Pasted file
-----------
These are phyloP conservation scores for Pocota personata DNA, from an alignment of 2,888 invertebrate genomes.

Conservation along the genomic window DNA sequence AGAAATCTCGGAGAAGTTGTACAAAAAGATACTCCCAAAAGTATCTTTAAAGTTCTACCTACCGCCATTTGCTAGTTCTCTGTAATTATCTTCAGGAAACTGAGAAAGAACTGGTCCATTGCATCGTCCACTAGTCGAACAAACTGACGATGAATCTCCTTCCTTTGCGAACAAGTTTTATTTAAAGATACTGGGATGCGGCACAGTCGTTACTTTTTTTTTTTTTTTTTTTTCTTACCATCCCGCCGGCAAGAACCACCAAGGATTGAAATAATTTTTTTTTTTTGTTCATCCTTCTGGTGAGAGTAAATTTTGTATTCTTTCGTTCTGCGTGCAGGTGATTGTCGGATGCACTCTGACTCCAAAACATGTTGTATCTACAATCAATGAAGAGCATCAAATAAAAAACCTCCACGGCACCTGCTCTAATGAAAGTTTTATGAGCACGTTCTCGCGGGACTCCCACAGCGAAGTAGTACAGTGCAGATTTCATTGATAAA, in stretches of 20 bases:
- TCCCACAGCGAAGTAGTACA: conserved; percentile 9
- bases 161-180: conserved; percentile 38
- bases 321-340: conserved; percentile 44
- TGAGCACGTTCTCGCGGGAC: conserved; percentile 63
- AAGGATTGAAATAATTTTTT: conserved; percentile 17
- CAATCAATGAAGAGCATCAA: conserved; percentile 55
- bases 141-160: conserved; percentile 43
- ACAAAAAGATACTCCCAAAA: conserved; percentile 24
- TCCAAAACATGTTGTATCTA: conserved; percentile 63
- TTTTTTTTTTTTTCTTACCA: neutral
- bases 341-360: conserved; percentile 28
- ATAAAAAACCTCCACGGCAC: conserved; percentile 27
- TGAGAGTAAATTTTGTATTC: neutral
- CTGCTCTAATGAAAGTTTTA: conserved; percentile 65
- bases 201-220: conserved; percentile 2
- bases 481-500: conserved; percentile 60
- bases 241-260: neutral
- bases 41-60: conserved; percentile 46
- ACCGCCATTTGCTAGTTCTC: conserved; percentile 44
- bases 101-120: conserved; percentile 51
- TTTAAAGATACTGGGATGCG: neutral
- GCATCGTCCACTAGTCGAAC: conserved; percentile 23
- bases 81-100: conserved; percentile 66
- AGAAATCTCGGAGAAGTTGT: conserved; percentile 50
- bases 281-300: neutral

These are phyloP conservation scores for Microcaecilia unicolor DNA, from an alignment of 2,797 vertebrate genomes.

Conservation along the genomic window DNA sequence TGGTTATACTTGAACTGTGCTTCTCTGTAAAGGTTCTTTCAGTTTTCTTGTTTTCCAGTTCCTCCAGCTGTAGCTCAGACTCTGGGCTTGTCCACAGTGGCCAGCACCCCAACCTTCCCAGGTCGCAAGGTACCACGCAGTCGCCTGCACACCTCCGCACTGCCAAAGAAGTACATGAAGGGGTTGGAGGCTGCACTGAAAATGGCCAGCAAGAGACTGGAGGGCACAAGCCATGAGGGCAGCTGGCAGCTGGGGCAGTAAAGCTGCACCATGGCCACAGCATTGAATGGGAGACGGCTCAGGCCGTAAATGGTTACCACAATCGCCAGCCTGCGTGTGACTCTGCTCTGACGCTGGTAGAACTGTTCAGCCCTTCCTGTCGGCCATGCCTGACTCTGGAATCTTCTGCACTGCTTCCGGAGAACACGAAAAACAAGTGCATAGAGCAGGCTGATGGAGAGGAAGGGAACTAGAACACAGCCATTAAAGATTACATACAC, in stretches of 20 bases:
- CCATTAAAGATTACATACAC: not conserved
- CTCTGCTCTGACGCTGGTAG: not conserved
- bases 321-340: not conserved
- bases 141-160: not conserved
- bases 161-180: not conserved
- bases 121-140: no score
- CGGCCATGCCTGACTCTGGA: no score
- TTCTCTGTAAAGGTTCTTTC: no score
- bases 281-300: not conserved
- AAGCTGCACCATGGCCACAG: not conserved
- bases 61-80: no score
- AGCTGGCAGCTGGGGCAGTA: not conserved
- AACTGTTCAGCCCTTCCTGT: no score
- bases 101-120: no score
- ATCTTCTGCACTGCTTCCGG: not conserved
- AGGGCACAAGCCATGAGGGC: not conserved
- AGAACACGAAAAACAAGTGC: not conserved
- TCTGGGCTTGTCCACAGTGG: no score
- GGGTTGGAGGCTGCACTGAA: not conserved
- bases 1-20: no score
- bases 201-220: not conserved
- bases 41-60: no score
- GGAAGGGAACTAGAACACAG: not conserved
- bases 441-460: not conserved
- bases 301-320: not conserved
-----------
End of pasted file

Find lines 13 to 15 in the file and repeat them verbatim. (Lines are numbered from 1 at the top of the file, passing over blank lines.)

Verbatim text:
- bases 341-360: conserved; percentile 28
- ATAAAAAACCTCCACGGCAC: conserved; percentile 27
- TGAGAGTAAATTTTGTATTC: neutral